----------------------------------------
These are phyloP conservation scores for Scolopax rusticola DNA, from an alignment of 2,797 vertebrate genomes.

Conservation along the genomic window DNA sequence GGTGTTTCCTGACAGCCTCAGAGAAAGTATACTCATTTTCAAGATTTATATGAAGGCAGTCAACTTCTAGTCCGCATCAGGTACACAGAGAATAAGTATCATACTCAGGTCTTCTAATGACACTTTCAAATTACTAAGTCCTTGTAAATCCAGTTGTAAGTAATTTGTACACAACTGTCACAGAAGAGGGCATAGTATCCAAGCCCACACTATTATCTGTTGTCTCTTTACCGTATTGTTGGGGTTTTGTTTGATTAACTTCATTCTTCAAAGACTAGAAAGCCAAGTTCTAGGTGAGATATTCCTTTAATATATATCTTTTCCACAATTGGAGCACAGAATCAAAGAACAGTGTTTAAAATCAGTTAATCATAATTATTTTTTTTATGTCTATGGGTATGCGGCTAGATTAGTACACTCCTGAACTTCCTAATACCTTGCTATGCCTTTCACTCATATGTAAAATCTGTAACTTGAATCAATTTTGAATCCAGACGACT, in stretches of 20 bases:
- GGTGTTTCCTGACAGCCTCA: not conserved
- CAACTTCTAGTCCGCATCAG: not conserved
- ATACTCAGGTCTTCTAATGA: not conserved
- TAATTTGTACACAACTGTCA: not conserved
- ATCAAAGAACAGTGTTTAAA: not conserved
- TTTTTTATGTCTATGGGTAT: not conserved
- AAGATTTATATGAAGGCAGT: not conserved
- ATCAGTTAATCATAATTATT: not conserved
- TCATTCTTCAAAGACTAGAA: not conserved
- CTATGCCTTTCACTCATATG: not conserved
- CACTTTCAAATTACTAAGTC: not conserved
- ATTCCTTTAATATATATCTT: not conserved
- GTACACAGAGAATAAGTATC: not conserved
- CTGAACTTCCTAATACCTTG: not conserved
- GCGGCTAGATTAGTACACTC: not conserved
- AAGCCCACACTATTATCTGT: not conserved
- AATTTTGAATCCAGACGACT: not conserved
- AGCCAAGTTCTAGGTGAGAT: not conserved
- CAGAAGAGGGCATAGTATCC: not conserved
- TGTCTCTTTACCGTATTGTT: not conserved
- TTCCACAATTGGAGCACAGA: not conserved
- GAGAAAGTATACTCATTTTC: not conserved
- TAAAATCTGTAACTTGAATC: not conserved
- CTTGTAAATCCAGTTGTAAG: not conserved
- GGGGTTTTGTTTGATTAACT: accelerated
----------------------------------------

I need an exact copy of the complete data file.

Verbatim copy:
These are phyloP conservation scores for Scolopax rusticola DNA, from an alignment of 2,797 vertebrate genomes.

Conservation along the genomic window DNA sequence GGTGTTTCCTGACAGCCTCAGAGAAAGTATACTCATTTTCAAGATTTATATGAAGGCAGTCAACTTCTAGTCCGCATCAGGTACACAGAGAATAAGTATCATACTCAGGTCTTCTAATGACACTTTCAAATTACTAAGTCCTTGTAAATCCAGTTGTAAGTAATTTGTACACAACTGTCACAGAAGAGGGCATAGTATCCAAGCCCACACTATTATCTGTTGTCTCTTTACCGTATTGTTGGGGTTTTGTTTGATTAACTTCATTCTTCAAAGACTAGAAAGCCAAGTTCTAGGTGAGATATTCCTTTAATATATATCTTTTCCACAATTGGAGCACAGAATCAAAGAACAGTGTTTAAAATCAGTTAATCATAATTATTTTTTTTATGTCTATGGGTATGCGGCTAGATTAGTACACTCCTGAACTTCCTAATACCTTGCTATGCCTTTCACTCATATGTAAAATCTGTAACTTGAATCAATTTTGAATCCAGACGACT, in stretches of 20 bases:
- GGTGTTTCCTGACAGCCTCA: not conserved
- CAACTTCTAGTCCGCATCAG: not conserved
- ATACTCAGGTCTTCTAATGA: not conserved
- TAATTTGTACACAACTGTCA: not conserved
- ATCAAAGAACAGTGTTTAAA: not conserved
- TTTTTTATGTCTATGGGTAT: not conserved
- AAGATTTATATGAAGGCAGT: not conserved
- ATCAGTTAATCATAATTATT: not conserved
- TCATTCTTCAAAGACTAGAA: not conserved
- CTATGCCTTTCACTCATATG: not conserved
- CACTTTCAAATTACTAAGTC: not conserved
- ATTCCTTTAATATATATCTT: not conserved
- GTACACAGAGAATAAGTATC: not conserved
- CTGAACTTCCTAATACCTTG: not conserved
- GCGGCTAGATTAGTACACTC: not conserved
- AAGCCCACACTATTATCTGT: not conserved
- AATTTTGAATCCAGACGACT: not conserved
- AGCCAAGTTCTAGGTGAGAT: not conserved
- CAGAAGAGGGCATAGTATCC: not conserved
- TGTCTCTTTACCGTATTGTT: not conserved
- TTCCACAATTGGAGCACAGA: not conserved
- GAGAAAGTATACTCATTTTC: not conserved
- TAAAATCTGTAACTTGAATC: not conserved
- CTTGTAAATCCAGTTGTAAG: not conserved
- GGGGTTTTGTTTGATTAACT: accelerated